About a year ago, I was running at night, around 9’o clock. I was around a sharp bend and Sam Harris’s voice came on, “there’s no free will”. I had to take a pause from running because it was one of those statements that sounds like bullshit but also induces some sort of anger. I think to myself, “I had an inactive lifestyle, I decided to get better and I started running. Clearly, I went from point A to point B every day all by my own will. There’s no one forcing me to do any of that yet I do it.” I haven’t stopped running ever since (not like Forest Gump, but you know) and I feel more energetic than at any point in my entire life so far. It is me who decides and acts and no on else. I have free will.

I let the matter go. I wasn’t interested in listening to his supporting arguments and never really thought about it after that. Then, about 6 months later, I was listening to Robert Sapolsky and this time I was driving instead of running. And he says - “I don’t think we have any free will whatsoever”. And this is the guy who has written Why Zebras don’t get ulcer a book to deal with stress and I wonder how can you deal with stress if you have no free will? Anyways, I continued listening..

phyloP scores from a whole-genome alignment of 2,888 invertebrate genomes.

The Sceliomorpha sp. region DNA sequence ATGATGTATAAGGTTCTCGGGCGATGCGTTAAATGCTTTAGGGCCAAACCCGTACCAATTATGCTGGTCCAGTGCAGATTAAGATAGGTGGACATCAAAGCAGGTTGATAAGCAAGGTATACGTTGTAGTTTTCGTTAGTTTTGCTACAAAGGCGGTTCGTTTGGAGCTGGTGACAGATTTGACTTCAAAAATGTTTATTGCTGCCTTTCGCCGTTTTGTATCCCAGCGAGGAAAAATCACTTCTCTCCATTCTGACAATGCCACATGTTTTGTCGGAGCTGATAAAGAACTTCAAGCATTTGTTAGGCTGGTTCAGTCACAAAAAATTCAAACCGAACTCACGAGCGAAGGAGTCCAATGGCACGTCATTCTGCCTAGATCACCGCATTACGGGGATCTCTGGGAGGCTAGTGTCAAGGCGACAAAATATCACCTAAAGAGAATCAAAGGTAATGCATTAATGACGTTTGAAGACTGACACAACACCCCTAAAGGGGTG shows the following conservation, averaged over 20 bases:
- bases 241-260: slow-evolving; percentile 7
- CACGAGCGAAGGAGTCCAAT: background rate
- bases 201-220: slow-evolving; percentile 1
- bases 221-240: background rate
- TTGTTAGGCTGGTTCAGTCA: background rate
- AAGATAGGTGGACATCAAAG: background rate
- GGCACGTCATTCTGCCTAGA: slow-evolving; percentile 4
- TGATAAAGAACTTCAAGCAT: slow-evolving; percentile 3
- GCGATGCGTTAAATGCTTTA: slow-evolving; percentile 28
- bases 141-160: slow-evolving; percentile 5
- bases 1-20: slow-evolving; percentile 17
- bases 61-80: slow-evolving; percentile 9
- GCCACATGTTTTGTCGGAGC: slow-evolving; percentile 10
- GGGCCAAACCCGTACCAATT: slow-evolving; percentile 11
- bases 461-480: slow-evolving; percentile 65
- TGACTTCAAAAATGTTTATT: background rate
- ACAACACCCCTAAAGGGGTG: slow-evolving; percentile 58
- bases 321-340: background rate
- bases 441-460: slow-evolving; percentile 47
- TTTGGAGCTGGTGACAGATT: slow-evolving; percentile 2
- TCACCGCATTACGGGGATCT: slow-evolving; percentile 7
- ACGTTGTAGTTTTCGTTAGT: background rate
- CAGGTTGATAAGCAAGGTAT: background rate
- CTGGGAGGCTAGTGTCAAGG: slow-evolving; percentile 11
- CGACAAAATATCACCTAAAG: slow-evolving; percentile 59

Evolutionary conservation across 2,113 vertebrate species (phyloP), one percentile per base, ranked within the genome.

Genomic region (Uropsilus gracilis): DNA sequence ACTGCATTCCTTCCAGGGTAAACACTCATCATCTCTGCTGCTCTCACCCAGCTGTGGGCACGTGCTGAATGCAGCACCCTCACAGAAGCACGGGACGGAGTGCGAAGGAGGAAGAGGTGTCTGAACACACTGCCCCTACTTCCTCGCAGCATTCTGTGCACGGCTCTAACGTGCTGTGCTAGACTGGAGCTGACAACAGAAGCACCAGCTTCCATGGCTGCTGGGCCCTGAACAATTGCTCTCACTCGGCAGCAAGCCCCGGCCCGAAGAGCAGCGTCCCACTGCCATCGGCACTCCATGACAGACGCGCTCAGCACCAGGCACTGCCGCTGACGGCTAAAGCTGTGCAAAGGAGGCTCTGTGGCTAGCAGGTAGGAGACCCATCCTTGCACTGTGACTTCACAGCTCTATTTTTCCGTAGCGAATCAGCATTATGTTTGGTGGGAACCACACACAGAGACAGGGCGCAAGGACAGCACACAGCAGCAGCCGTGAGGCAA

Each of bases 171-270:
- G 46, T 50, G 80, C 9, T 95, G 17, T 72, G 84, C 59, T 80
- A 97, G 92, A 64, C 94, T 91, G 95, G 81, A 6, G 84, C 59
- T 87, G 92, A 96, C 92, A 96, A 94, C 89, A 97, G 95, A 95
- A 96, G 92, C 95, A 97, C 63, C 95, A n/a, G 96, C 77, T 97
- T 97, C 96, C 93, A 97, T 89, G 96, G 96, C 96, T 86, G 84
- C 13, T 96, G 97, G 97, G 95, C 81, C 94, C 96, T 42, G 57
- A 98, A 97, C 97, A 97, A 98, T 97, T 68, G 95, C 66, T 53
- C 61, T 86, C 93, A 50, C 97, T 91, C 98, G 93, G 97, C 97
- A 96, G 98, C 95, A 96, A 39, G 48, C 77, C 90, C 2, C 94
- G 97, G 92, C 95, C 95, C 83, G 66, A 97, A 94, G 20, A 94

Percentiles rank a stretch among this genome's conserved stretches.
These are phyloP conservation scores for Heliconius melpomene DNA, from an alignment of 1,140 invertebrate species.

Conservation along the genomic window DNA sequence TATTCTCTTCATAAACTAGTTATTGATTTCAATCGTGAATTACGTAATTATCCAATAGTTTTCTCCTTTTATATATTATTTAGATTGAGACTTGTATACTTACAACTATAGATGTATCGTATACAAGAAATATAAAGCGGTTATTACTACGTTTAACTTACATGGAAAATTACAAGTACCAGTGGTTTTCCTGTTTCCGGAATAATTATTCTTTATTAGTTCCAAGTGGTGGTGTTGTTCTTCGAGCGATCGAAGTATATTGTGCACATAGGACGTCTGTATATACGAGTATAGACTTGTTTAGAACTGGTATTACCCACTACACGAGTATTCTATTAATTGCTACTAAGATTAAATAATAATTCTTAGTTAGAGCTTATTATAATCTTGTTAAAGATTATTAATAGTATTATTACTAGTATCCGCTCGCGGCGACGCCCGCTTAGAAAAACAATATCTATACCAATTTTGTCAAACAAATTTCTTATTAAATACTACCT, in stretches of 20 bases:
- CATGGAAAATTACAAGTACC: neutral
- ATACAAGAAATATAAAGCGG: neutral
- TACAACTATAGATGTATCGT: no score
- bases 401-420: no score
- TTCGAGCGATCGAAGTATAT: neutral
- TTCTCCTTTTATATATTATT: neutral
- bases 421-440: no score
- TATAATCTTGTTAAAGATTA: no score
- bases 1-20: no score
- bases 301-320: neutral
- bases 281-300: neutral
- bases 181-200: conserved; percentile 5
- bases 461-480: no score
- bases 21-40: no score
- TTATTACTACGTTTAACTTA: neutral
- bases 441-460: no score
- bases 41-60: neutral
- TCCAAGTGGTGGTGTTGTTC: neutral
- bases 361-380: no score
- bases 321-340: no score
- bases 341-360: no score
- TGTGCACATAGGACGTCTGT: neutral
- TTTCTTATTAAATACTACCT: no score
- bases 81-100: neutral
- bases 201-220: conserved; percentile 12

You should watch this short video before reading on.

I have had discussions on free will with some friends of mine and I have had similar kinds of reactions when I first encountered this idea myself.

Act 1: Enters Denial